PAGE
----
Q: I'm looking for some help on the proper procedure or protocol for holding corporate meetings and keeping minutes. Do you have any information you can offer?

A: Most business owners like to focus on improving products or services, snagging capital in the next round of financing and developing a growth strategy. Besides these big-picture items, however, there are details you can't ignore if you want to keep your business in line with state laws and back up your tax returns.

The "corporate paperwork" you need to be aware of includes meetings and minutes. The details for how and when to handle these are somewhere in your state's business statute, so take a few minutes to look them up. (Try www.findlaw.com or www.uslaw.com.) They should also be in your bylaws, which contain specifics of how your company is run. Although corporate law varies from state to state, there are some basics that apply across the board:

  • Annual shareholders meeting. Once you have a quorum (minimum needed to hold a meeting), shareholders elect directors and conduct any other business on the agenda. In most states, you don't have to have an actual meeting if all shareholders agree to the action by unanimous written consent. A shareholder who can't be there can give a proxy (permission to vote) to another shareholder.
  • Annual directors meeting. As with the shareholders meeting, this can be conducted by unanimous written consent rather than through a physical meeting. Directors nominate and elect officers, deal with officer pay and do whatever else needs doing.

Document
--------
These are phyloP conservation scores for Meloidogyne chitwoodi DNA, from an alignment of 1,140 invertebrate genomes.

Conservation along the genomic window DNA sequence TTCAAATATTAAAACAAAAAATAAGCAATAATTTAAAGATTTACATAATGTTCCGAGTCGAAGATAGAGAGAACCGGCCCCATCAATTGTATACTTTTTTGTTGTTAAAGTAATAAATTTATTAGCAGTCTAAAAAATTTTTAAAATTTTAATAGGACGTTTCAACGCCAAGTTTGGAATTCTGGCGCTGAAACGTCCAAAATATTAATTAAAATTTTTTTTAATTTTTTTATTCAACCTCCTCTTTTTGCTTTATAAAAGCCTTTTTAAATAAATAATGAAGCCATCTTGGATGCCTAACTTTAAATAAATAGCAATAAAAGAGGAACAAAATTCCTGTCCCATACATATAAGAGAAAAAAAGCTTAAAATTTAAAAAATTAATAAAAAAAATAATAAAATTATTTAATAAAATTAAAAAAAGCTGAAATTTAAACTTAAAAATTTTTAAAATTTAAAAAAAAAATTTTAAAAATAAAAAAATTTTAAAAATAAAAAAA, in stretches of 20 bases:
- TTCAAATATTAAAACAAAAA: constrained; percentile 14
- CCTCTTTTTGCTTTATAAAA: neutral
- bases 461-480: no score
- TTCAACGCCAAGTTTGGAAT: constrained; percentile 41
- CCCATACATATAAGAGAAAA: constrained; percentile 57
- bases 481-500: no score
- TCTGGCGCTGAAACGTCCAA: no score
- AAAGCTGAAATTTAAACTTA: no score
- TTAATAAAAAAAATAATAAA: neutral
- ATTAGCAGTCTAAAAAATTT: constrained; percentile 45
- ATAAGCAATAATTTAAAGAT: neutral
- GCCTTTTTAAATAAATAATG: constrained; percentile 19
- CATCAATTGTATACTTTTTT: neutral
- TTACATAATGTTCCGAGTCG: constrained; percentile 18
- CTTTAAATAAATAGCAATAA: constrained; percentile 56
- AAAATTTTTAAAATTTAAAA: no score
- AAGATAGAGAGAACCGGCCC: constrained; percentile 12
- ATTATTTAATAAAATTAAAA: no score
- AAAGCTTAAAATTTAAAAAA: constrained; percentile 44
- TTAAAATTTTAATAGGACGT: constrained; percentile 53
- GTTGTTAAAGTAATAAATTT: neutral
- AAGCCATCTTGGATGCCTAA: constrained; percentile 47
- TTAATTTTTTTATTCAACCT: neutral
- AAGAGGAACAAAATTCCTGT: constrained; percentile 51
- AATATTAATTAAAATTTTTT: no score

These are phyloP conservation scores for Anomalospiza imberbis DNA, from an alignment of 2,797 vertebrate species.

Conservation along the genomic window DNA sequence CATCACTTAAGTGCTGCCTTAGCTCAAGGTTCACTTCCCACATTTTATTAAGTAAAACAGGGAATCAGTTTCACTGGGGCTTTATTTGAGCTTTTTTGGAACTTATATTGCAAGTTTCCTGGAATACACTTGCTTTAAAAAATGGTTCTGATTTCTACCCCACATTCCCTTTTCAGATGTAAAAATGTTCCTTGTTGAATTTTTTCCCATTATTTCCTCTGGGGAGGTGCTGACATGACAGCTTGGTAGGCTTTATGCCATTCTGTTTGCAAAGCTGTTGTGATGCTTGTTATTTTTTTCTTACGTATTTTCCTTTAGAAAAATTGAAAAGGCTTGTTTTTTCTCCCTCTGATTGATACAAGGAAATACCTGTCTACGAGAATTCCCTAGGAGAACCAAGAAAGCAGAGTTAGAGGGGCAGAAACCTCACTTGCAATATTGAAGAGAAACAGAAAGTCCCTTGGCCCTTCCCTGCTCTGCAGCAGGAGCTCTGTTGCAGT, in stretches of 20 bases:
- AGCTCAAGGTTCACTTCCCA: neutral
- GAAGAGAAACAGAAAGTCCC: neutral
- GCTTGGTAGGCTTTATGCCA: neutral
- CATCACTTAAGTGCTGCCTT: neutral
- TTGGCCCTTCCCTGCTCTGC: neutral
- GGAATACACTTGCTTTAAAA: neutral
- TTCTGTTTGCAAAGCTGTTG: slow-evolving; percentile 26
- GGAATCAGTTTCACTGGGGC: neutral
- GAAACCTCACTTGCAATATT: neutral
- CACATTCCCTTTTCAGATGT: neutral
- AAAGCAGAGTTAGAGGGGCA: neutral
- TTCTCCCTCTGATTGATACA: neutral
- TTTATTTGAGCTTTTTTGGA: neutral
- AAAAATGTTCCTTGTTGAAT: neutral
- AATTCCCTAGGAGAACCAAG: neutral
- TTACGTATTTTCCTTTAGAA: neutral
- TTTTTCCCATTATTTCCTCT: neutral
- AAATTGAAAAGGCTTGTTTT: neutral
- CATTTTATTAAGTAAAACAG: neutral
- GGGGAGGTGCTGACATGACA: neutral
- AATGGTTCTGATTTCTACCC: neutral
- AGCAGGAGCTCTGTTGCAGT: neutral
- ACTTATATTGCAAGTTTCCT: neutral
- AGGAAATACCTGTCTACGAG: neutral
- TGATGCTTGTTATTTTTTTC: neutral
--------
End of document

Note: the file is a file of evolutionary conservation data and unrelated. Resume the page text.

• Special meetings. These can be held by either shareholders or directors to deal with specific issues (for example, borrowing money or selling assets). The proposed action is contained in a "resolution." Again, shareholders or directors can give unanimous written consent to an action instead of meeting.
  • Minutes. These are a record of what actions were taken on behalf of the corporation. They're taken by the secretary, approved by the shareholders and filed with the corporate records. Minutes record who was at a meeting, who presided, where and when the meeting was held, and what business was done. Sample minutes are available in many form books. Typical events recorded in minutes include things like mergers and the sale or purchase of corporate assets.

Because most entrepreneurs rank paperwork right up there with scouring the coffee pot on the list of things they'd like to do with their workday, help has arrived. You can buy corporate "kits" containing everything from a corporate seal to share certificates and minutes paper.

Meetings and minutes may seem annoying, but they're just part of record-keeping. Learning the basics and following formalities will keep your business out of trouble and document just how your brilliant officers and directors made all that money.

Joan E. Lisante is an attorney and freelance writer who lives in the Washington, DC, area. She writes consumer-related legal features for The Washington Post, the Plain Dealer, the Spokane Spokesman-Review and the Toledo Blade (Ohio). She is also a contributing editor to LawStreet.com and ConsumerAffairs.com. In her practice, Lisante is counsel to ConsumerAffairs.com and was counsel for Zapnews, a fax-based customized news service for radio stations. Previously, she served as Assistant District Attorney in Queens County, New York, and Deputy District Attorney in Nassau County, New York.


The opinions expressed in this column are those of the author, not of Entrepreneur.com. All answers are intended to be general in nature, without regard to specific geographical areas or circumstances, and should only be relied upon after consulting an appropriate expert, such as an attorney or accountant.